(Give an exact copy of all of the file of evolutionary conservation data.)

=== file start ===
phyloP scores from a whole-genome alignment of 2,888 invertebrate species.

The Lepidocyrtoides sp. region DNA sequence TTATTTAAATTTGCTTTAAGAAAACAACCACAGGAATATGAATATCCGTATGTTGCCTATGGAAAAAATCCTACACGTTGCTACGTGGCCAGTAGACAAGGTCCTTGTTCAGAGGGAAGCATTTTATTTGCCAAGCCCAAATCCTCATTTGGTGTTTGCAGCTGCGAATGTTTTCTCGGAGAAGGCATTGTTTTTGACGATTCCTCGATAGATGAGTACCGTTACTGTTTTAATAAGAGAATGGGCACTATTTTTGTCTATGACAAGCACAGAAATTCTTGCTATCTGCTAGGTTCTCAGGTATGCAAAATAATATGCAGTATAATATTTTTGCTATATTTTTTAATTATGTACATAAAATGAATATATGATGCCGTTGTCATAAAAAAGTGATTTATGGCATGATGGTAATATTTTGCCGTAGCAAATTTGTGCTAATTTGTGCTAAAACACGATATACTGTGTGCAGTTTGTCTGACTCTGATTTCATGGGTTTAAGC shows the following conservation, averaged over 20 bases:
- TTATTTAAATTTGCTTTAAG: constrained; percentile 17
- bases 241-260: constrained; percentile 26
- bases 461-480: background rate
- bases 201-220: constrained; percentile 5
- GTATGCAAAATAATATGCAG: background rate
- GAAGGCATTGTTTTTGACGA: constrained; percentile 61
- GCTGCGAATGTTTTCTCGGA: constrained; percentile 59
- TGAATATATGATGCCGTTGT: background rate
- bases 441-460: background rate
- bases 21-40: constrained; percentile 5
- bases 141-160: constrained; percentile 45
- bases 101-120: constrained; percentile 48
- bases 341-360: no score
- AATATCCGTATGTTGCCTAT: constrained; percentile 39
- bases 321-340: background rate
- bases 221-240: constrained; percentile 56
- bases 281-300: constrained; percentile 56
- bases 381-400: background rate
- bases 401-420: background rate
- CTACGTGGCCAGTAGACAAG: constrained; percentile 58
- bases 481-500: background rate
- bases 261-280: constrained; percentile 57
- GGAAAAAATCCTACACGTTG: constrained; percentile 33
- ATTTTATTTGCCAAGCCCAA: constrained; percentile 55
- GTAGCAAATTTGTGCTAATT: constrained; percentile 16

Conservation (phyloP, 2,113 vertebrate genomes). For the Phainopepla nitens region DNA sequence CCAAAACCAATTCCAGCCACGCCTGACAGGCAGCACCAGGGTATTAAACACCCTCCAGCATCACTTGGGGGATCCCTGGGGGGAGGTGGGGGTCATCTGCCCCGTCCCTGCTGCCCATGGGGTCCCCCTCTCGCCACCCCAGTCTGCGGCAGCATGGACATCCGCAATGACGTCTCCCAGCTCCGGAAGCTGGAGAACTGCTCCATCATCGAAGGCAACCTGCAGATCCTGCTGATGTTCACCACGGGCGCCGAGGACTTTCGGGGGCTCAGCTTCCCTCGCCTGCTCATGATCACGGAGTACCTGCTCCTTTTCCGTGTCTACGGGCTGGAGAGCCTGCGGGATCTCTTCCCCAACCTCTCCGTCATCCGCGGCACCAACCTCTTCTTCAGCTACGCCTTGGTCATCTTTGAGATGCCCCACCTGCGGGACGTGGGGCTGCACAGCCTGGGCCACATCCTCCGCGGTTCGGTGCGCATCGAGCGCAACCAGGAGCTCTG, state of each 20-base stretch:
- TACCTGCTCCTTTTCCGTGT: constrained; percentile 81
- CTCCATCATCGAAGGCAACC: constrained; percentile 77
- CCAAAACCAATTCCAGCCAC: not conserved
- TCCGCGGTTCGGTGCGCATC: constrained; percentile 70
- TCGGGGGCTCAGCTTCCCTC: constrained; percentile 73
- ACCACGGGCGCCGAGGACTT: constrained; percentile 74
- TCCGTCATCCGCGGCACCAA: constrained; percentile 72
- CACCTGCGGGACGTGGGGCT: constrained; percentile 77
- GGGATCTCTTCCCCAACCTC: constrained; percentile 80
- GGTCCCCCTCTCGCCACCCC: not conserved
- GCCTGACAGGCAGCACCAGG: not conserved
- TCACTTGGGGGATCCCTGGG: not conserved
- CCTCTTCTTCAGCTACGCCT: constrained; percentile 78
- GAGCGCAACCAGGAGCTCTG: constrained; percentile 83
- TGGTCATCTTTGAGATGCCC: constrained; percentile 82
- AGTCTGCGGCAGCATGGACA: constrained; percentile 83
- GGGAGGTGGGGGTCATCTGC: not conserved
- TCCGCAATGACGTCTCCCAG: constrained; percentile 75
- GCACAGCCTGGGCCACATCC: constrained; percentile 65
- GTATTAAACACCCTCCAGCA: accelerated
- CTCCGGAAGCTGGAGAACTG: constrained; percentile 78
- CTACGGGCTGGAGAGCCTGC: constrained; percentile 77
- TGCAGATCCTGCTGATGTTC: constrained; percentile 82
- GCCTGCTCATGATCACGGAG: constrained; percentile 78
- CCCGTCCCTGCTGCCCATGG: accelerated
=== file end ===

phyloP scores from a whole-genome alignment of 2,888 invertebrate species.

The Lepidocyrtoides sp. region DNA sequence TTATTTAAATTTGCTTTAAGAAAACAACCACAGGAATATGAATATCCGTATGTTGCCTATGGAAAAAATCCTACACGTTGCTACGTGGCCAGTAGACAAGGTCCTTGTTCAGAGGGAAGCATTTTATTTGCCAAGCCCAAATCCTCATTTGGTGTTTGCAGCTGCGAATGTTTTCTCGGAGAAGGCATTGTTTTTGACGATTCCTCGATAGATGAGTACCGTTACTGTTTTAATAAGAGAATGGGCACTATTTTTGTCTATGACAAGCACAGAAATTCTTGCTATCTGCTAGGTTCTCAGGTATGCAAAATAATATGCAGTATAATATTTTTGCTATATTTTTTAATTATGTACATAAAATGAATATATGATGCCGTTGTCATAAAAAAGTGATTTATGGCATGATGGTAATATTTTGCCGTAGCAAATTTGTGCTAATTTGTGCTAAAACACGATATACTGTGTGCAGTTTGTCTGACTCTGATTTCATGGGTTTAAGC shows the following conservation, averaged over 20 bases:
- TTATTTAAATTTGCTTTAAG: constrained; percentile 17
- bases 241-260: constrained; percentile 26
- bases 461-480: background rate
- bases 201-220: constrained; percentile 5
- GTATGCAAAATAATATGCAG: background rate
- GAAGGCATTGTTTTTGACGA: constrained; percentile 61
- GCTGCGAATGTTTTCTCGGA: constrained; percentile 59
- TGAATATATGATGCCGTTGT: background rate
- bases 441-460: background rate
- bases 21-40: constrained; percentile 5
- bases 141-160: constrained; percentile 45
- bases 101-120: constrained; percentile 48
- bases 341-360: no score
- AATATCCGTATGTTGCCTAT: constrained; percentile 39
- bases 321-340: background rate
- bases 221-240: constrained; percentile 56
- bases 281-300: constrained; percentile 56
- bases 381-400: background rate
- bases 401-420: background rate
- CTACGTGGCCAGTAGACAAG: constrained; percentile 58
- bases 481-500: background rate
- bases 261-280: constrained; percentile 57
- GGAAAAAATCCTACACGTTG: constrained; percentile 33
- ATTTTATTTGCCAAGCCCAA: constrained; percentile 55
- GTAGCAAATTTGTGCTAATT: constrained; percentile 16

Conservation (phyloP, 2,113 vertebrate genomes). For the Phainopepla nitens region DNA sequence CCAAAACCAATTCCAGCCACGCCTGACAGGCAGCACCAGGGTATTAAACACCCTCCAGCATCACTTGGGGGATCCCTGGGGGGAGGTGGGGGTCATCTGCCCCGTCCCTGCTGCCCATGGGGTCCCCCTCTCGCCACCCCAGTCTGCGGCAGCATGGACATCCGCAATGACGTCTCCCAGCTCCGGAAGCTGGAGAACTGCTCCATCATCGAAGGCAACCTGCAGATCCTGCTGATGTTCACCACGGGCGCCGAGGACTTTCGGGGGCTCAGCTTCCCTCGCCTGCTCATGATCACGGAGTACCTGCTCCTTTTCCGTGTCTACGGGCTGGAGAGCCTGCGGGATCTCTTCCCCAACCTCTCCGTCATCCGCGGCACCAACCTCTTCTTCAGCTACGCCTTGGTCATCTTTGAGATGCCCCACCTGCGGGACGTGGGGCTGCACAGCCTGGGCCACATCCTCCGCGGTTCGGTGCGCATCGAGCGCAACCAGGAGCTCTG, state of each 20-base stretch:
- TACCTGCTCCTTTTCCGTGT: constrained; percentile 81
- CTCCATCATCGAAGGCAACC: constrained; percentile 77
- CCAAAACCAATTCCAGCCAC: not conserved
- TCCGCGGTTCGGTGCGCATC: constrained; percentile 70
- TCGGGGGCTCAGCTTCCCTC: constrained; percentile 73
- ACCACGGGCGCCGAGGACTT: constrained; percentile 74
- TCCGTCATCCGCGGCACCAA: constrained; percentile 72
- CACCTGCGGGACGTGGGGCT: constrained; percentile 77
- GGGATCTCTTCCCCAACCTC: constrained; percentile 80
- GGTCCCCCTCTCGCCACCCC: not conserved
- GCCTGACAGGCAGCACCAGG: not conserved
- TCACTTGGGGGATCCCTGGG: not conserved
- CCTCTTCTTCAGCTACGCCT: constrained; percentile 78
- GAGCGCAACCAGGAGCTCTG: constrained; percentile 83
- TGGTCATCTTTGAGATGCCC: constrained; percentile 82
- AGTCTGCGGCAGCATGGACA: constrained; percentile 83
- GGGAGGTGGGGGTCATCTGC: not conserved
- TCCGCAATGACGTCTCCCAG: constrained; percentile 75
- GCACAGCCTGGGCCACATCC: constrained; percentile 65
- GTATTAAACACCCTCCAGCA: accelerated
- CTCCGGAAGCTGGAGAACTG: constrained; percentile 78
- CTACGGGCTGGAGAGCCTGC: constrained; percentile 77
- TGCAGATCCTGCTGATGTTC: constrained; percentile 82
- GCCTGCTCATGATCACGGAG: constrained; percentile 78
- CCCGTCCCTGCTGCCCATGG: accelerated